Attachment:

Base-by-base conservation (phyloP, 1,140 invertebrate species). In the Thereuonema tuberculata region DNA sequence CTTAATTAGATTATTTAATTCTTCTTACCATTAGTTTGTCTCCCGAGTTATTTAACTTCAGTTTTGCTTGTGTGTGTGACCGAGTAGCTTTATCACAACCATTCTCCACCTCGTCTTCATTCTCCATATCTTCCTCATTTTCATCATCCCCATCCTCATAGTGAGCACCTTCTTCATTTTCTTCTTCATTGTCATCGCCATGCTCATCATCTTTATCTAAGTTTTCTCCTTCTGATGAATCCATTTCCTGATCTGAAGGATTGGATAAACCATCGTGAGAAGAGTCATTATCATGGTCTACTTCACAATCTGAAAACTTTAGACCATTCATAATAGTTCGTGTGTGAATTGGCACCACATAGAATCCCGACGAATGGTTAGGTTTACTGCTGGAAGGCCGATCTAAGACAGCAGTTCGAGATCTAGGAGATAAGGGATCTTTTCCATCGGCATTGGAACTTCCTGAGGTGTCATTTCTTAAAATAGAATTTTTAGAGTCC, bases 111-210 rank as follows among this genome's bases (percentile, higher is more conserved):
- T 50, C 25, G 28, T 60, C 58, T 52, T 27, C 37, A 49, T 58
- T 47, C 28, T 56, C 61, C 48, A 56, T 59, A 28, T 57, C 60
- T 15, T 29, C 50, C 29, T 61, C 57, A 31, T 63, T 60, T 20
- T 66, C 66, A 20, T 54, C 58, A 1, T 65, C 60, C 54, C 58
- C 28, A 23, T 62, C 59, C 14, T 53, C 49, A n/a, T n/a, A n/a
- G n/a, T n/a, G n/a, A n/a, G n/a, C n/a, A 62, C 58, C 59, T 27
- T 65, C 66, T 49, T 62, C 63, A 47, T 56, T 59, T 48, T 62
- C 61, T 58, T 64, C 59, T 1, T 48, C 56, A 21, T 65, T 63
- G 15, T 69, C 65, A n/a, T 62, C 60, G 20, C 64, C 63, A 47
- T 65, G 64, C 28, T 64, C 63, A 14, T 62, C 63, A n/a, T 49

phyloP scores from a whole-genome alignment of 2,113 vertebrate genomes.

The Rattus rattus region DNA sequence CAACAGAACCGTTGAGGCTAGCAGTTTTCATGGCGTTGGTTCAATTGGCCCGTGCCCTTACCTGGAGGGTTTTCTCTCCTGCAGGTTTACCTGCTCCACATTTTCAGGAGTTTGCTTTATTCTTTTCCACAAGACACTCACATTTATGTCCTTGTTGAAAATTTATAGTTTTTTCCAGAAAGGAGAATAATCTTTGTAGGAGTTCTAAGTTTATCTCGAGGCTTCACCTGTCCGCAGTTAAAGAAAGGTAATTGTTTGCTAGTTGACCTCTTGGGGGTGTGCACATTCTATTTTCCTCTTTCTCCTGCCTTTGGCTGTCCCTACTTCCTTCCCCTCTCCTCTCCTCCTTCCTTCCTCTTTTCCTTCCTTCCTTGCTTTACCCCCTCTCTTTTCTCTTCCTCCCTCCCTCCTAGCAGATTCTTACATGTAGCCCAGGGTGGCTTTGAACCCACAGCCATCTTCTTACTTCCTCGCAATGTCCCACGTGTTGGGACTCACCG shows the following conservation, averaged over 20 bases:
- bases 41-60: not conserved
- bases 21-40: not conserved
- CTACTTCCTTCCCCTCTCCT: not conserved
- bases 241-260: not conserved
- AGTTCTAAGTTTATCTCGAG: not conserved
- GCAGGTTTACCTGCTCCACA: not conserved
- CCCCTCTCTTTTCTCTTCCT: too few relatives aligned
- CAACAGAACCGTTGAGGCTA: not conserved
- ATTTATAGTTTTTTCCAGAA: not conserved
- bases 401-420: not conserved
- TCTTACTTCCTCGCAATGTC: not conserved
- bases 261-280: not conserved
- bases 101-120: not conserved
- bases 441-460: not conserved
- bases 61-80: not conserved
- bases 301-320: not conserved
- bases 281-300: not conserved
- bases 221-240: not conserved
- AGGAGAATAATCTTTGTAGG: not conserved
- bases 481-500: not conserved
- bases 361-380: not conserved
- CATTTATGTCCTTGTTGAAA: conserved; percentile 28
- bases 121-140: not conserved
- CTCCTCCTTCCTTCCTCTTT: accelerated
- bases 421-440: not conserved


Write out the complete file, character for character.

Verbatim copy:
Base-by-base conservation (phyloP, 1,140 invertebrate species). In the Thereuonema tuberculata region DNA sequence CTTAATTAGATTATTTAATTCTTCTTACCATTAGTTTGTCTCCCGAGTTATTTAACTTCAGTTTTGCTTGTGTGTGTGACCGAGTAGCTTTATCACAACCATTCTCCACCTCGTCTTCATTCTCCATATCTTCCTCATTTTCATCATCCCCATCCTCATAGTGAGCACCTTCTTCATTTTCTTCTTCATTGTCATCGCCATGCTCATCATCTTTATCTAAGTTTTCTCCTTCTGATGAATCCATTTCCTGATCTGAAGGATTGGATAAACCATCGTGAGAAGAGTCATTATCATGGTCTACTTCACAATCTGAAAACTTTAGACCATTCATAATAGTTCGTGTGTGAATTGGCACCACATAGAATCCCGACGAATGGTTAGGTTTACTGCTGGAAGGCCGATCTAAGACAGCAGTTCGAGATCTAGGAGATAAGGGATCTTTTCCATCGGCATTGGAACTTCCTGAGGTGTCATTTCTTAAAATAGAATTTTTAGAGTCC, bases 111-210 rank as follows among this genome's bases (percentile, higher is more conserved):
- T 50, C 25, G 28, T 60, C 58, T 52, T 27, C 37, A 49, T 58
- T 47, C 28, T 56, C 61, C 48, A 56, T 59, A 28, T 57, C 60
- T 15, T 29, C 50, C 29, T 61, C 57, A 31, T 63, T 60, T 20
- T 66, C 66, A 20, T 54, C 58, A 1, T 65, C 60, C 54, C 58
- C 28, A 23, T 62, C 59, C 14, T 53, C 49, A n/a, T n/a, A n/a
- G n/a, T n/a, G n/a, A n/a, G n/a, C n/a, A 62, C 58, C 59, T 27
- T 65, C 66, T 49, T 62, C 63, A 47, T 56, T 59, T 48, T 62
- C 61, T 58, T 64, C 59, T 1, T 48, C 56, A 21, T 65, T 63
- G 15, T 69, C 65, A n/a, T 62, C 60, G 20, C 64, C 63, A 47
- T 65, G 64, C 28, T 64, C 63, A 14, T 62, C 63, A n/a, T 49

phyloP scores from a whole-genome alignment of 2,113 vertebrate genomes.

The Rattus rattus region DNA sequence CAACAGAACCGTTGAGGCTAGCAGTTTTCATGGCGTTGGTTCAATTGGCCCGTGCCCTTACCTGGAGGGTTTTCTCTCCTGCAGGTTTACCTGCTCCACATTTTCAGGAGTTTGCTTTATTCTTTTCCACAAGACACTCACATTTATGTCCTTGTTGAAAATTTATAGTTTTTTCCAGAAAGGAGAATAATCTTTGTAGGAGTTCTAAGTTTATCTCGAGGCTTCACCTGTCCGCAGTTAAAGAAAGGTAATTGTTTGCTAGTTGACCTCTTGGGGGTGTGCACATTCTATTTTCCTCTTTCTCCTGCCTTTGGCTGTCCCTACTTCCTTCCCCTCTCCTCTCCTCCTTCCTTCCTCTTTTCCTTCCTTCCTTGCTTTACCCCCTCTCTTTTCTCTTCCTCCCTCCCTCCTAGCAGATTCTTACATGTAGCCCAGGGTGGCTTTGAACCCACAGCCATCTTCTTACTTCCTCGCAATGTCCCACGTGTTGGGACTCACCG shows the following conservation, averaged over 20 bases:
- bases 41-60: not conserved
- bases 21-40: not conserved
- CTACTTCCTTCCCCTCTCCT: not conserved
- bases 241-260: not conserved
- AGTTCTAAGTTTATCTCGAG: not conserved
- GCAGGTTTACCTGCTCCACA: not conserved
- CCCCTCTCTTTTCTCTTCCT: too few relatives aligned
- CAACAGAACCGTTGAGGCTA: not conserved
- ATTTATAGTTTTTTCCAGAA: not conserved
- bases 401-420: not conserved
- TCTTACTTCCTCGCAATGTC: not conserved
- bases 261-280: not conserved
- bases 101-120: not conserved
- bases 441-460: not conserved
- bases 61-80: not conserved
- bases 301-320: not conserved
- bases 281-300: not conserved
- bases 221-240: not conserved
- AGGAGAATAATCTTTGTAGG: not conserved
- bases 481-500: not conserved
- bases 361-380: not conserved
- CATTTATGTCCTTGTTGAAA: conserved; percentile 28
- bases 121-140: not conserved
- CTCCTCCTTCCTTCCTCTTT: accelerated
- bases 421-440: not conserved